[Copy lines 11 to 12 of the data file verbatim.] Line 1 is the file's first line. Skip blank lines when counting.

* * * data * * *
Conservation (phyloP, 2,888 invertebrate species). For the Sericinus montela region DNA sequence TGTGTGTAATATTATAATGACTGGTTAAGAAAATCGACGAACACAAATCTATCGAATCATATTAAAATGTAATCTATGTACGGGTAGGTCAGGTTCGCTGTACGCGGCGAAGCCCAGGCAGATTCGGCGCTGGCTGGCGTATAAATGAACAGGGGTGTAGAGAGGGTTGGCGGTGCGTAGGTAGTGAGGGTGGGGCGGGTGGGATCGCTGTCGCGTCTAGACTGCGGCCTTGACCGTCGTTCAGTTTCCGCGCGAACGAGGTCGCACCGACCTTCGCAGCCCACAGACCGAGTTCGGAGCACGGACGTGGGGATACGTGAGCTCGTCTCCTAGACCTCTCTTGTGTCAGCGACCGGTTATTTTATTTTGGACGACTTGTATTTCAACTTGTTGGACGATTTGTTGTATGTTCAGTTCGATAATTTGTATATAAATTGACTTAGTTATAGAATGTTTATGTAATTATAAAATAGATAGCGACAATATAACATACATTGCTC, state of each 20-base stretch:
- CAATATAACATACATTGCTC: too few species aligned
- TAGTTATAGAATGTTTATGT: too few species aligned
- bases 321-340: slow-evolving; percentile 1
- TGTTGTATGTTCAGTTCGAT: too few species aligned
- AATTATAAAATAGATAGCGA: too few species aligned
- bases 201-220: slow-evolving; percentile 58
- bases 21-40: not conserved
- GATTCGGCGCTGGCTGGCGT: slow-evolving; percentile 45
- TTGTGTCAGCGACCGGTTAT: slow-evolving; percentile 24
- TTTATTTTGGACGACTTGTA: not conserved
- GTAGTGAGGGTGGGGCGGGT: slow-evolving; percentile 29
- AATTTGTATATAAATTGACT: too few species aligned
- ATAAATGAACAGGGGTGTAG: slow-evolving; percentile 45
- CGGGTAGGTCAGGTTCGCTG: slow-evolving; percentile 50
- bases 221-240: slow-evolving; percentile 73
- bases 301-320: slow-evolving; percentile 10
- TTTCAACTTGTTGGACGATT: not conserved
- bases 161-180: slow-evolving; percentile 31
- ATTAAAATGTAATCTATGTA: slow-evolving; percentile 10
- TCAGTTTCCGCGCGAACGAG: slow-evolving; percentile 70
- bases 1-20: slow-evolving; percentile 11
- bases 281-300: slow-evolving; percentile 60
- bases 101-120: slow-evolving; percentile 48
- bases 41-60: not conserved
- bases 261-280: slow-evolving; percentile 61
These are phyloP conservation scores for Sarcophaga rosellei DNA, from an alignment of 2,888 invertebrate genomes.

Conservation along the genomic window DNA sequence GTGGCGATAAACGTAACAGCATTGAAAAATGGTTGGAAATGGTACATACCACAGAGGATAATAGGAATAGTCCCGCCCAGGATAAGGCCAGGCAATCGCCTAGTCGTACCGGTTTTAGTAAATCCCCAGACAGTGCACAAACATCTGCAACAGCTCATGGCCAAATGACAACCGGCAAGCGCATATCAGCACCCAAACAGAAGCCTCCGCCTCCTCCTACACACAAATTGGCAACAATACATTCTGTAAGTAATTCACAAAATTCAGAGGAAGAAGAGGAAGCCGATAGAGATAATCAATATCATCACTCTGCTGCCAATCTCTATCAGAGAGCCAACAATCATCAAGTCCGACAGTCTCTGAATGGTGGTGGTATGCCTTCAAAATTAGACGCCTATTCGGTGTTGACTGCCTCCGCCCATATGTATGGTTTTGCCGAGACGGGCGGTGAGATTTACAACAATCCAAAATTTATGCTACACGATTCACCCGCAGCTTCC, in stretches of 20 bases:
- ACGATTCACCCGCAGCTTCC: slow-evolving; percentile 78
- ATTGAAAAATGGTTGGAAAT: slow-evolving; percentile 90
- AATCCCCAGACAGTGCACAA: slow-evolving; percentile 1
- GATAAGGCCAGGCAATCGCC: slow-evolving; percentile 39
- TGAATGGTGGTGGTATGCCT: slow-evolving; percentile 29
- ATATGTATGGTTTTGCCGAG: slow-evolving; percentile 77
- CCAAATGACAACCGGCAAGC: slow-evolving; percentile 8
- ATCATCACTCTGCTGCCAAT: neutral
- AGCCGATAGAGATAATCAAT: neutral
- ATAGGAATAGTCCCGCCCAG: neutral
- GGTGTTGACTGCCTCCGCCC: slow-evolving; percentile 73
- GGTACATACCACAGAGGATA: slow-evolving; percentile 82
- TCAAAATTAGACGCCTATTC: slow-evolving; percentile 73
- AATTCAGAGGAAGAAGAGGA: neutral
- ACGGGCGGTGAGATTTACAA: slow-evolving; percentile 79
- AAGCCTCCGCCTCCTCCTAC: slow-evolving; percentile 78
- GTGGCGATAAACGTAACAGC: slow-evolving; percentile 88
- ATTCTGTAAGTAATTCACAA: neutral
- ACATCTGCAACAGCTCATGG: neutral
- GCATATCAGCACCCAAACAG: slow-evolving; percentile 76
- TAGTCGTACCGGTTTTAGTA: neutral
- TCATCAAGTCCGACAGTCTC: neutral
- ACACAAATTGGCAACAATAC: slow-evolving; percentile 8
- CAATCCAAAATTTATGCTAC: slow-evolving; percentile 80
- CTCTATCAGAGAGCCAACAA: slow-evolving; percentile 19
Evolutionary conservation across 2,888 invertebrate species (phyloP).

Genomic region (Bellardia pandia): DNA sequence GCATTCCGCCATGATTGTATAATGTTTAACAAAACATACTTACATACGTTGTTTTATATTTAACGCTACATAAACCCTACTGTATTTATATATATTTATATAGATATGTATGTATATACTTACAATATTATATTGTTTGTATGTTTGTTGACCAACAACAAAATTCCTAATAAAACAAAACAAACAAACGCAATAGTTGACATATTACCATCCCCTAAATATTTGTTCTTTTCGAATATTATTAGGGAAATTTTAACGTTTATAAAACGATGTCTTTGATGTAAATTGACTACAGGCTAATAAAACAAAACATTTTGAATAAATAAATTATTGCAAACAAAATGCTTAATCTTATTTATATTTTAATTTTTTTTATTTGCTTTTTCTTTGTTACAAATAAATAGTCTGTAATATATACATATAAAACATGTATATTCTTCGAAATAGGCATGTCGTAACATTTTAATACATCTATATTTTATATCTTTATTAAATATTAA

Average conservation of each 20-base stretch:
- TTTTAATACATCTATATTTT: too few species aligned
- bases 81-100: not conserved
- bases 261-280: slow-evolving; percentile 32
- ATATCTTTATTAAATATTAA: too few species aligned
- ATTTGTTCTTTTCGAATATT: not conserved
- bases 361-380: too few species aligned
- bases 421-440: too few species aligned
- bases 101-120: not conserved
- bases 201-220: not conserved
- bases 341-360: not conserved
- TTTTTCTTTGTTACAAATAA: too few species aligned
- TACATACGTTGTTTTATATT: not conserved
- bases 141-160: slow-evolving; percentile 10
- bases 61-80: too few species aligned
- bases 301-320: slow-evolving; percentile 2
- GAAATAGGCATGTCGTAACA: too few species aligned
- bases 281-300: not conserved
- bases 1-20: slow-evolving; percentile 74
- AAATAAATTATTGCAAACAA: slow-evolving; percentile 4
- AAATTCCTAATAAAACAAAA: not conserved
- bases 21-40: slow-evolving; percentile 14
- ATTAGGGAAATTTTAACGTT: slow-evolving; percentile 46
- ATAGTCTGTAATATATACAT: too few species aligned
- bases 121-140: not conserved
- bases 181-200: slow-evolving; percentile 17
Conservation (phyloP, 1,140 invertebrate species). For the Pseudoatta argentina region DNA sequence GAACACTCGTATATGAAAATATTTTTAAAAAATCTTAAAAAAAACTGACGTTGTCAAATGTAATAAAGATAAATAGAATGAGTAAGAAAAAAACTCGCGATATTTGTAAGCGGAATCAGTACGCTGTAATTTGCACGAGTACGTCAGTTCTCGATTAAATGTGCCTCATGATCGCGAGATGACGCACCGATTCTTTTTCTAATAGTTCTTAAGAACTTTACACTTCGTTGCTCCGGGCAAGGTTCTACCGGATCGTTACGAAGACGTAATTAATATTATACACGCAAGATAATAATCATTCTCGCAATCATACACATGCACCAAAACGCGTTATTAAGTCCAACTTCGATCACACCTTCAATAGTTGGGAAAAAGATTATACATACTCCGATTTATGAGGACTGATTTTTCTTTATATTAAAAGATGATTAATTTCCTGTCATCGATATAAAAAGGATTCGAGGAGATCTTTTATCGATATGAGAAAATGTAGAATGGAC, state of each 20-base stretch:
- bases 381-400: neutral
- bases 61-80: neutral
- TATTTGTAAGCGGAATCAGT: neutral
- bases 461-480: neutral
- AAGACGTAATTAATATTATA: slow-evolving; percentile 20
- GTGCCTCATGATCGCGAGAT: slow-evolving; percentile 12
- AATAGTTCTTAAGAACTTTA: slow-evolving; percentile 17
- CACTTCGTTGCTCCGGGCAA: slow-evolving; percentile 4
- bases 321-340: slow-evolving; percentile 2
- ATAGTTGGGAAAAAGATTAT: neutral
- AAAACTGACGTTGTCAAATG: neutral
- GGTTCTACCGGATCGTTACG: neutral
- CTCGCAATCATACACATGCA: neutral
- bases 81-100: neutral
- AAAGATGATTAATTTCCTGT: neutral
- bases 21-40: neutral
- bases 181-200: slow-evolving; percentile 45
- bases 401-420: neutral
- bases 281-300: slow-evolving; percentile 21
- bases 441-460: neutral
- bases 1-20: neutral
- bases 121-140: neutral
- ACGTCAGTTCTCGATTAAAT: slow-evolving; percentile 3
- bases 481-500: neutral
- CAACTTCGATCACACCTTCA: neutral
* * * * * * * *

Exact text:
- TTTATTTTGGACGACTTGTA: not conserved
- GTAGTGAGGGTGGGGCGGGT: slow-evolving; percentile 29